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Uncle Ray's Corner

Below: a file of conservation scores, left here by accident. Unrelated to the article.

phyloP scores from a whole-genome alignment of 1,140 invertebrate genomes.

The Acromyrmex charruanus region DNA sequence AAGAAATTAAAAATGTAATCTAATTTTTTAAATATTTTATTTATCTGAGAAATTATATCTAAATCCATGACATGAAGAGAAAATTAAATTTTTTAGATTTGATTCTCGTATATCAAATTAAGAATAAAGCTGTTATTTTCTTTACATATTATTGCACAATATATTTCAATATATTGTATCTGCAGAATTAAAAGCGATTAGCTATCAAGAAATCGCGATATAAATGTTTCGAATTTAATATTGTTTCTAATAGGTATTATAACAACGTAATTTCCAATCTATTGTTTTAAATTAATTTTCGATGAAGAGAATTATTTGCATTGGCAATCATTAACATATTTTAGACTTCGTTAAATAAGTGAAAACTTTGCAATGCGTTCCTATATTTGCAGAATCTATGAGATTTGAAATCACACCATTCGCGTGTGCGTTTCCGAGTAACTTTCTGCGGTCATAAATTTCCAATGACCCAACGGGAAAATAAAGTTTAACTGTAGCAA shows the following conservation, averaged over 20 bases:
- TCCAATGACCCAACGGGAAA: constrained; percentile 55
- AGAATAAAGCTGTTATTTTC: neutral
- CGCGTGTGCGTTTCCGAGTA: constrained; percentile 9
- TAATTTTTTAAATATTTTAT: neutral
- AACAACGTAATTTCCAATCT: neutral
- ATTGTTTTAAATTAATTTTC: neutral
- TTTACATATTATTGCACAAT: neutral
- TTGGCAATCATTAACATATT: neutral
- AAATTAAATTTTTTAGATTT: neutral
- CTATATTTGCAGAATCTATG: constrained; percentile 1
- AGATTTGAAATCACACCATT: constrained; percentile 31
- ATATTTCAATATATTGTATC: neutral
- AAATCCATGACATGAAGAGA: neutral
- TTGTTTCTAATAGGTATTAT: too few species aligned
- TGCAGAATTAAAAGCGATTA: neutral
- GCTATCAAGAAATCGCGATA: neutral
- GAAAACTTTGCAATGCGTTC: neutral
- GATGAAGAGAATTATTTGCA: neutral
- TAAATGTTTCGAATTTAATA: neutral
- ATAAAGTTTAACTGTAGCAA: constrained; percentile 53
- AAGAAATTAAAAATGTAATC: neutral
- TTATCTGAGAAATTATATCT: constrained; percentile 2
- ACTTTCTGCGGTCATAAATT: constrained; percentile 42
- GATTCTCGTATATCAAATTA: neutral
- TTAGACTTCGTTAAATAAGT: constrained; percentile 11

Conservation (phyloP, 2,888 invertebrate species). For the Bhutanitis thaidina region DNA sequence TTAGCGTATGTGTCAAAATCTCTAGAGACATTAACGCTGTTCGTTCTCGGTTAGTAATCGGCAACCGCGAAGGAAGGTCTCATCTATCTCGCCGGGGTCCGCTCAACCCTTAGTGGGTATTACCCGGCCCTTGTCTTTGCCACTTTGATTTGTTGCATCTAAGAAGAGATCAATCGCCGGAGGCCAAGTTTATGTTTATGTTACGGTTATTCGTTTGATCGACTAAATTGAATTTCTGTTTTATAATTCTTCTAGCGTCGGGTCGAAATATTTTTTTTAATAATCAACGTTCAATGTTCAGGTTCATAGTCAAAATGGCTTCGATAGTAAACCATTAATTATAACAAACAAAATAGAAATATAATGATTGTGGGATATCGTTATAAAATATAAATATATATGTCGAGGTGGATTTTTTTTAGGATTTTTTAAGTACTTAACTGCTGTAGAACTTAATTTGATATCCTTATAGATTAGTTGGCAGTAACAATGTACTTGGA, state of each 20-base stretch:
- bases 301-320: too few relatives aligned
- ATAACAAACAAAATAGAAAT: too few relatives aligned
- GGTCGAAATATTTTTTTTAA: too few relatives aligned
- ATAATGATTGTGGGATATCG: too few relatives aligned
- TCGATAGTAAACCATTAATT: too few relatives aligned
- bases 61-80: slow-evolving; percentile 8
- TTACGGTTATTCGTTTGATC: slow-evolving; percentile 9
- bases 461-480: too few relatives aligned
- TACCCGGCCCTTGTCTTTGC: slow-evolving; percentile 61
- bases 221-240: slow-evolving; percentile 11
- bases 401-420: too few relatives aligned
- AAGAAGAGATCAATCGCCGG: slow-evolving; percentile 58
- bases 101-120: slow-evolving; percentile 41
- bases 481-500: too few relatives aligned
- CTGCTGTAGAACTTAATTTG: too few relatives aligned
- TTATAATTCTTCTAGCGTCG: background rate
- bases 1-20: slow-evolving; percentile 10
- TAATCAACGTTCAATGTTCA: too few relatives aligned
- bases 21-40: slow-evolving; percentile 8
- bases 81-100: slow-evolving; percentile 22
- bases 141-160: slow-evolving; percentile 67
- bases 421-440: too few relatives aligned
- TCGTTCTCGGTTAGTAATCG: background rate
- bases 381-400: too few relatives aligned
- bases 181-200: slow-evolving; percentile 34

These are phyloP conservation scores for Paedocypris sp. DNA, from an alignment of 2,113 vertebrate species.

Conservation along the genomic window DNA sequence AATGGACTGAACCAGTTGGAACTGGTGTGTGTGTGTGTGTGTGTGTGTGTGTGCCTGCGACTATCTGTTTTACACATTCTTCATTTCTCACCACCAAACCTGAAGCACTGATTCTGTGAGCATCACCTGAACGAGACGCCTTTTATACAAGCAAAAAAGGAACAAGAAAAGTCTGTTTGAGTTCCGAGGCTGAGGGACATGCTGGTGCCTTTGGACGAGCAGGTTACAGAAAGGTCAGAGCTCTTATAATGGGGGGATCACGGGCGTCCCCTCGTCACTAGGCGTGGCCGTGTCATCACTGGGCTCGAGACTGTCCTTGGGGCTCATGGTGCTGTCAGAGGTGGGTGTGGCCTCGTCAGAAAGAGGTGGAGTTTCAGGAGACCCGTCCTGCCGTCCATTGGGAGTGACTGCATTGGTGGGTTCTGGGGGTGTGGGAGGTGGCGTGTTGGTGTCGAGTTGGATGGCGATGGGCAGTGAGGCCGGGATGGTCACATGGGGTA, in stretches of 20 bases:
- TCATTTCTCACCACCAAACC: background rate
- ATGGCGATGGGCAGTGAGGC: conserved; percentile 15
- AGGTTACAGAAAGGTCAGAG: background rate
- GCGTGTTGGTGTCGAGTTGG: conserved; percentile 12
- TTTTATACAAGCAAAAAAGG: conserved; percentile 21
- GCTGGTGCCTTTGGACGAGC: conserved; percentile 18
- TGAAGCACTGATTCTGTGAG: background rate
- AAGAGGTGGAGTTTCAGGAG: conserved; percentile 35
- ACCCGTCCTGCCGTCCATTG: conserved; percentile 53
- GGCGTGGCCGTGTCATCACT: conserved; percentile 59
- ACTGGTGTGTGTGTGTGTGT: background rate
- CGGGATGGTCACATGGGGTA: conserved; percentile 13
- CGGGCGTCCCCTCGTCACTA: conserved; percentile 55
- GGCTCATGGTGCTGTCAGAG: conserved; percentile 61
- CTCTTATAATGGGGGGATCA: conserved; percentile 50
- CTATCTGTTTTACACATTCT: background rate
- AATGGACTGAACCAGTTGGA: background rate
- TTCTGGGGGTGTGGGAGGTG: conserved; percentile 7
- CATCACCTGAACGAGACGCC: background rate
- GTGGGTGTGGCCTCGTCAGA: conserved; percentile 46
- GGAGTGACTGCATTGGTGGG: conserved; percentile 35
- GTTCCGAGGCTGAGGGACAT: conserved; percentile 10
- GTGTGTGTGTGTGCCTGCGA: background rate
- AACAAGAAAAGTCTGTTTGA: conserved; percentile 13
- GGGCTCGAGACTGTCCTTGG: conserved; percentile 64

By RAMON COFFMAN. Yesterday we were speaking about the com and wheat crops of the United States and Canada. Added together, they amounted last year to about 3.950,000,000 bushels. This Is almost enough to give two bushels of grain to every man, woman and child on earth. Of that amount, more than two thirds was made up of corn. The com crop of the United States is the largest grain crop raised by any nation in the world. Only about one-fifth of the corn crop is used as food for human be ings. The rest is fed to livestock. The one-fifth used for human food is extremely important. It goes Into millions of cans of corn snd millions of boxes of corn flakes, also Into popcorn and corn meal. Com starch and corn airup are other food products. Every part of the corn plant has value of one kind or another. The eobs can be turned into a pulp for stuffing mattresses. Another use of the cobs is for fuel. Three tons of cobs produce about as much heat as one ton of hard wood The leaves and stalks supply fodder for livestock. A high-grade paper is obtained from the pith of cornstalks. The pith also plays a part in making smokeless powder. Com, or maize, is a product of the New World, but it has been planted glAsrw * rumtm wt A .0tt—Mxu w with mt atm *“ 4X ,ili At wunotw =£■■ mmm mm HMU>vonK»maMt> -' MOMUUtDADMg ODTID Utt TDACTOng I JO DULL. Mowing. euTTiND gWATHlt I gDOOAj* srvtnAL YAnog wiot I In every continent. Southern and Central Europe grow a great deal of it. and it is a common crop in the rich valley of the Nile Rivcf. Large corn crops are raised in the eastern and western ends of Aus tralia. and in valleys of Burma and Northeastern India. We do not know where American Indians first raised corn, but most likely it was in Mexico. At least 2,000 years ago the natives of Mex ico had fields of corn. Wandering tribesmen probably carried the seeds northward into the United States. Popcorn is a special'kind of In dian corn. The kernels have a hard coating which does not let out moisture. The leak-proof coating makes it possible for the corn to be popped. The small amount of water inside each kernel Is heated until it turns into steam. The steam at length becomes so strong that the kernel explodes. The explosion turns the kernels inside out and may make it from IS to 20 times as large. •Dor central interest section of your ' •ertobook.) If you wish a copy of the leaflet “Flying Machine Pioneers,” just send a self-addressed (3-cent), stamped envelope to Uncle Ray, in care of The Evening Star. Read Uncle Ray in The Junior Star Every Sunday. Take My Word for It By FRANK COLBY. Signs of the Zodiac Zodiac is from the Greek word eodiakos, meaning “a circle of ani mals.” The zodiac is symbolic of an imaginary zone in the heavens in which move the sun, moon and planets. The signs of the zodiac are named for these 12 major constella tions: Aries, the ram, pronounced AY- I ri-eez. Taurus, the bull, pronounced ' TAW-russ. Gemini, the twins, pronounced I JEM-i-ny, the third syllable rhymes with by, my. •Cancer, the crab, pronounced ; KAN-ser. Leo, the lion, pronounced LEE-oh. Virgo, the virgin, pronounced VER-goe. Libra, the balance or scales, pro nounced LY-bruh. Scorpio, the scorpion, pronounced 6KAWR-pee-oh. Sagittarius, the arches. The first syllable rhymes with badge, thus: i 6ADGE-i-TAY’ree-uss. Capricornus, the goat, pronounced KAP-ree-KAWR'nuss. Aquarius, the water carrier, pro nounced uh-KWAIR-uss. Pisces, the fishes, pronounced PIS8-eez. •The Latin word for crab is "can cer.” A malignant tumor or swell mg was cBiicu a uaiiuci uccau&c me ancients imagined that the radial ! growth resembled a crab. It's Hard to Believe Memphis: Please give the origin of the word stf ward. MRS. D. Answer—Steward is the modem form of the Anglo-Saxon word stiweard, meaning (hold your breath!) "warden of the sty!” Its hard to believe that a steward lit erally is “the keeper of the pigs,” j but it’s true! Send for my exciting and in formative "Grammar Test.” Send a stamped (3-cent), self-ad addressed envelope to Frank Colby, In care of The Evening Star.' (Releated by the Bell Syndicate, Ine.) To keep our independence, in stead of being kept in dependence, start a regular bond-buying pro gram right now. Answer to Yesterday's Puzzle i I UNTIED —By Gluyas Williams mm* HUN* ON. BUT FINOS Hf AFTSft SOMC STRUB TlBD IT *0 TI6HT IT SUNS, PULLS SHOt HURT* HIS FOOT.TmCS dPP SO HE CAN TO LOOS4N IT, BUT WORK ST KNOT KNOT HOLDS PA«T BRTTf R . »«—« ».<». m n a in , >» i CROSS-WORD PUZZLE HORIZONTAL 1 Tibetan ox l 22 Submerged 36 Printer s 1 47 The sun 4 To misuse 24 A plodder measure gg oriental 9 Priorities 26 Aptitude 37 Commands guitar metal 38 French: ! 39 Music: as 12 Guido's high | friend written so to repeat note 29 Blood 1 40 Clamor j 54 To persist 13 To set relation j 42 To hasten 56 To fasten bounds to 31 Maiden off 57 Suffix used 15 Prominent loved by : 48 Christmas to form 17 To renovate Zeus j carol names of 18 Hostelry 32 Delicate 44 The very enzymes 19 Plural 34 Member of a end 58 Small finch ending Finnish . 46 Comparative 59 Cloth 21 Bird's beak , people ending i measure VERTICAL 1 An affirms- ' 8 To be mis- l 24 To incircle ' 41 Saltpeter tive taken | 25 Beseeches 43 Correlative 2 Wing 9 Ringworm 27 Pertaining of neither . „ ... 10 To intoxicate to musical 45 Dance step I 11 Novel pitch 47 observed ritv l 14 Human 39 Slave 48 Resort Russian city beings j 30 Common 49 Things, in 4 Arabian ig writing ! carrier law seaport fluid I <abbr.l 51 Prefix: three 5 Man's nick- ' 20 Act of 33 To perform 52 Sesame name j sewing ! 35 To separate 53 Elongated 6 Says 22 Satisfied j from others fish 7 Compass 23 Acts of ' 38 More 55 Brother of point pleasantness j frightened Odin 1, ■ . 1 ill - »■— I II- | ■ IL "ll I ■ .1 ,1 11.. I + * ^ t V f / * 7 IV II - - —— - is it" m n Ti k#feji9 ™ ** |l3 ggggfaT u ySBBBMk 3T] n 33 34 35 36 ^ 37 M ||||)9 40 41 HP **" ' 43 44 45 44 |p 47 « 49 JEZ 50“ 51 52 ' [53 - —-Si-■ 55 —■*—i i -' " ~ - _ LETTER-OUT_ 1 CLAMOR j |'I, 2 ONEROUS • [ | 2 3_ l*ttor-Out for mu. _ LOOSEST 3 4 SIGNOR Lottor-Out for a oart of th« body. . 5L*Uor-Out and act laaily. m WADDLES 5 Remove one letter from each word and rearrange to spell the word called for In the last column. Print the letter In center column opposite the word from which you have removed it. If you have "Lettered-Out” correctly you speculate. Answer to Yesterday’s LETTER-OUT. Letter-Out <B) BETRAY—TEARY (look sorrowful). <0) INMOST—MINTS (he makes money). (O) ESPARTO—PASTER (a sticker). iS) LISPERS—PLIERS (a tool for bendinf). (T) POSTURER—POURERS (find them at teas'. NATURE'S CHILDREN SHORT-TAILED SHREW (Blarina braricauda.) Here is our smallest mammal— 5 inches long, full of energy and determination, and given to minding its own business. Short-tailed shrews have a range from the Atlan tic States to Nebraska, south to Ohio, Maryland and the mountains of North Carolina. They are re placed in the South by a slightly different species, and in the North we have another species somewhat smaller even than Blarina and of a different color. The shrews resemble mice and have often been mistaken for them, especially in their northern range. ttt They are far from acting like mice, for their manner of living End ob taining their food is that of the despised weasels. Shrews have lithe, supple bodies, very short legs and long pointed snouts. Their flesh is dark, fibrous and strong smelling. This may be accounted for by their carnivorous habits, but many of our meat ani mals have light-colored, tender flesh free from odor. It must be the blood-thirsty disposition, for the shrew is a fearful killer. Because of his intense activity, the shrew is always hungry. He is ravenously fond of all kinds of flesh, even insects. None of the shrews appear to hibernate. They evidently could not endure a fast that would cover months; indeed, a shrew must have food every few hours. ’Sven in the coldest weather, shrews have been seen out on the snow. Many of the small animals have found it wise to take up quarters in old bams —By Lillian Cox Athey and buildings where mice are estab lished. The disagreeable odor which all shrews emit when frightened or angry serves to protect them from many animals, but not from all their foes. Owls appear to be very fond of them. They are responsible for keeping the shrews in check. Weasels do their part and include them as a regular part of their diet. Cats dislike them very much, though they will kill them and even bring them home to their babies to play with. Even a kitten, will not take a nibble of a shrew. Birds of prey, mistaking them for mice, will, upon discovering their blunder, drop them. It is said that foxes also will bring the shrew home fdr the cubs to play with, but thev are too unsavory for them to sample. Shrews lead a partially under ground existence. .They serve the farmer insofar as tney hunt for insects of all kinds. Their shallow burrows are often seen, but they do not have any system to them like those constructed by the moles. The short-tailed shrew is a sooty color, slightly paler below. It has only a very short tall, about one fourth the length of the head and body. The front teeth are chest nut brown at the tips. The sense of smell is very keen—indeed, the shrew is often able to obtain a meal left by another neighbor because of this ability to catch a scent that is some distance away. Bedtime Stories By THORNTON W. BURGESS. Never tay a thins it to Until you really, truly know. Sammy Jay awoke in a bad state of mind. Yes, sir, he was in a bad state of mind. He felt cheap, dread fully cheap. He couldn’t remember when he had felt so cheap. You see, he had discovered that Old Man Coyote had given up his home in the far corner of the Oreen Mead ows. Then he had looked for several days in every place he could think of. *but found no trace of Old Man Coyote. At once he had made up his mind that Old Man Coyote had i | RACE RILEY and Hit COMMANDOS DINKY DINKERTON before the barom LEFT to BOARD THE TUG 'AJAX*, HE “ LEFT THE BOVS INI THE BATH OF CABIN! 705, SCALED W MATH THE WATER TURNED OKIl ri f _jk/ i? a rT\ I LITTLE ORPHAN ANNIE ‘' .. **—— ■ I, f WHAT KEPTV f GEE. ITS ( OH. ThttS IS ^ YUH, ANNIE? SURE NICE AN* SAFE ENOUGH- II PEACEFUL-- I (T WAS DOWN >-;-—‘^ IN TH COVE THAT( CANT MAG1NE ANYTHN DANGEROUS HAPPENIN' ROUND MOON MULLINS *" -i ■■ ■ ■ ■' ■ —1 ■■■ ■ »i / UNCLE WILLIE ?-oh\ /tHE WHELPfN / \ «e ALWAYS \ ( ca^l^co^suut 1 ™*EfNMK -THEM TURKISH AND WHAT "TO DO OKI / DANCERS WAS His VACATION. y ^ MORE ^ *TTR*?„%, THE SPIRIT r YOU RAY THt* THAT* Rl*HT.'l ,■/ ANP TONM&HT Hi'S A CROOK OR. FUTURE ^mAhOtht positive 1 J HE prom*** plf AN© A PAKERU PROPW**l*S HCAMAEEtM I TO PORSTCU. HU r KNOW IT!. ‘ MORRltLE ACCMNTS > HAPP*N..0UT I 1 % SOMETHIN* ANO-.I.-EK. AN© 7W*V ACTUALLY* CANT PROVE ITl \ /OHASTLY THAT* 1% THOUGHT YOU V HAPPEN T? IT'S UNCANNY. L / BOIN* TO HAPPEN 7 MKSHT 4 But h**s always\ \ to me i hm.mjh: / stumble onto I AUmf§.J INTEREST* fe"/^SOMC EVIDENCE! FLYIN' JENNY IF WE CAN STALL ANOTHER FEW MINUTES THE SMOKE WILL PREVENT THOSE GEE, I EVEN FORGOT THEV HAD A PLANE — BUT WHERE ? MUTT AND JEFF /VOU HEARD ME! I SAID, CUT OUT THAT NOISE"! Lr\~"XSM \ WAMNA !pA^THEj|^P left the Green Meadows for good, and promptly had flown all over the Green Meadows, to the Smiling Pool, and through the Green Forest, telling every one he met that Old Man Coyote had left. Then, just before he fell asleep that night, what should he hear but the voice of Old Man Coyote himself. Do you wonder that Sammy Jay felt cheap as he sat in a hemlock tree and thought it all over? Now it is a funny thing how some people feel when they have done something foolish. They get angry, not with themselves, but with some one else who isn’t to blame at all. Sammy Jay did. The more he thought it over the angrier he grew. And whom, do you thing he was angry with? Why, Old Man Coyote! Yes, sir, Sammy Jay was angry i with Old Man Coyote for not having gone away when he, Sammy, had said he had. Of course, that was perfectly silly, but do you know there are lots of people just as silly as that? They do foolish things and then try to put the blame on others. Of course. Old Man Coyote didn't know anything about this. All that time when Sammy Jay had been looking for him and couldn't find him he had been very busy, very busy, indeed. He had been making a new home. You see, he had felt that he could not live with any peace of mind in his old home in the far corner of the Green Mead ows now that Farmer Brown’s Boy knew where it was. He would never feel safe there again. That meant that either he must leave the Green Meadows and the Green irest al ii (Tktrt't rtml WwiMr* to tki Smmdty temict.J (Laugh at Man Mmllimt n Smmirny, tarn, m ika talar*4 comic tteHamJ (Flyin' Jenny else fliet every Sunday in ike entered enmie teiHan.) " 'V.WI r . . .1« (Watch for Mutt aud Jag’s laughable escapades iu the talared comic section of The Sunday Star.) together or else that he must find a very secret place in which to make a new house, a place where no one would think to look tor him. It was just this last that he decided to do, tor he liked the Green Meadows and the Green Forest too well to leave them altogether. Now, on the Green Meadows there was no place so lonely and which had so few visitors as the far corner where he had had his home, so right away he decided that as this had been found he would have to leave the Green Meadows and look for a place close to them. He went straight to the Green Forest and all through it, looking for a place to make a new home. But there he could find no place to please him. Besides, he didn’t care to live in the Green Forest If he could help it. * ii > ■»« » r»—»» IH (Don’t mist Dinktrton's hilarious od van torts hs tka tolortd aomie saction on Smmdsft.) (More of Orphan Annie's thrilling adventures in tka entered semis section of The Sunday Star.) (Kttp up with Tkt Spirit’t mar am trim* tm Tba Smmday Start taatia baah.) a —ly MHbum Rosstr. ■i —By Art Huhto IR WHEN DINKY'S FOOT WAS | 1 TICKLED ME STRAIGHTENED ■ I OUT WITH SUCH FORCE ■ | THAT PRESTO// 1 <£'*5* I # Rw * vCSS .O 1 —By Harold Gray YHAGrcTl [ AN* A REAL AXIS SUB , ALL THOSE MAS G THOSE fl BLEWUP ANSANK.' MEN ON. 1 SCOW FULL O' UJCKY I nr killed! ) gasoline ak accidents I SUPPLIES BLEW I UP. TOO —ly Frank Willard 6««: you shouloOn WARNED ME ABOUT VHER YEARS A60.ZAZ0. I MARRIED THE H 1 —By Will Eisner |_\ % ^ 1 —By Russell Keaton and Glenn Chaffin I LL GET THE SHIP TAW IT BUT AS JlP ATTEMPTS TD REACH OUT HERE-*XJ TAKECARE. THE Hi DOE M PLANE OF THEM DAMES—AND bmr MAKE IT final/getME? vtTf too lATE-ANOjust because I l THAT CLUCK REM0ABERS HE * \USED T> HAVE A SISTER/ stD-J (_j ■ II I I I I I !■_I —By Bud Fisher /how (SET OUT AND STAV OUT/ I'LL SAOWyi ^Vou Wrtcfe BOSS He wanted a more open place, a place that was more like the open country of the great wide west, where he had been born. So he left the Green Forest and went over to the Old Pasture. This was better. To be sure, it was much overgrown with bushes and tangles of vines, but there were open places, and it was not at all like the dark depths of the Green Forest, where the trees were so tall and shut out the sunlight. Then, too, those tangled vines and briers made splendid hid ing places. So Old Man Coyote made up his mind that if he could find just the right spot in the Old Pasture that was the place for a new home. Very carefully he went all over it, and at last he found Just what he was look ing for. In the middle of a great tangle of bushes and vines were some great rocks which formed a very tiny cave. In this Old Man Coyote began to dig, and to his great delight he found that he could dig down and under the rocks. It wasn’t easy digging, but it could be done. So he went to work with might and main, and that is where he was and what he was doing all the time Sammy Jay had been look ing for him. He had finished his new house the very afternoon that Sammy spread the news that he had gone away. Stamp, stamp, stamp the beys are marching—and so are the girb—te the War savings stamp windews ef peet nffices everywhere. Are reu in the parade?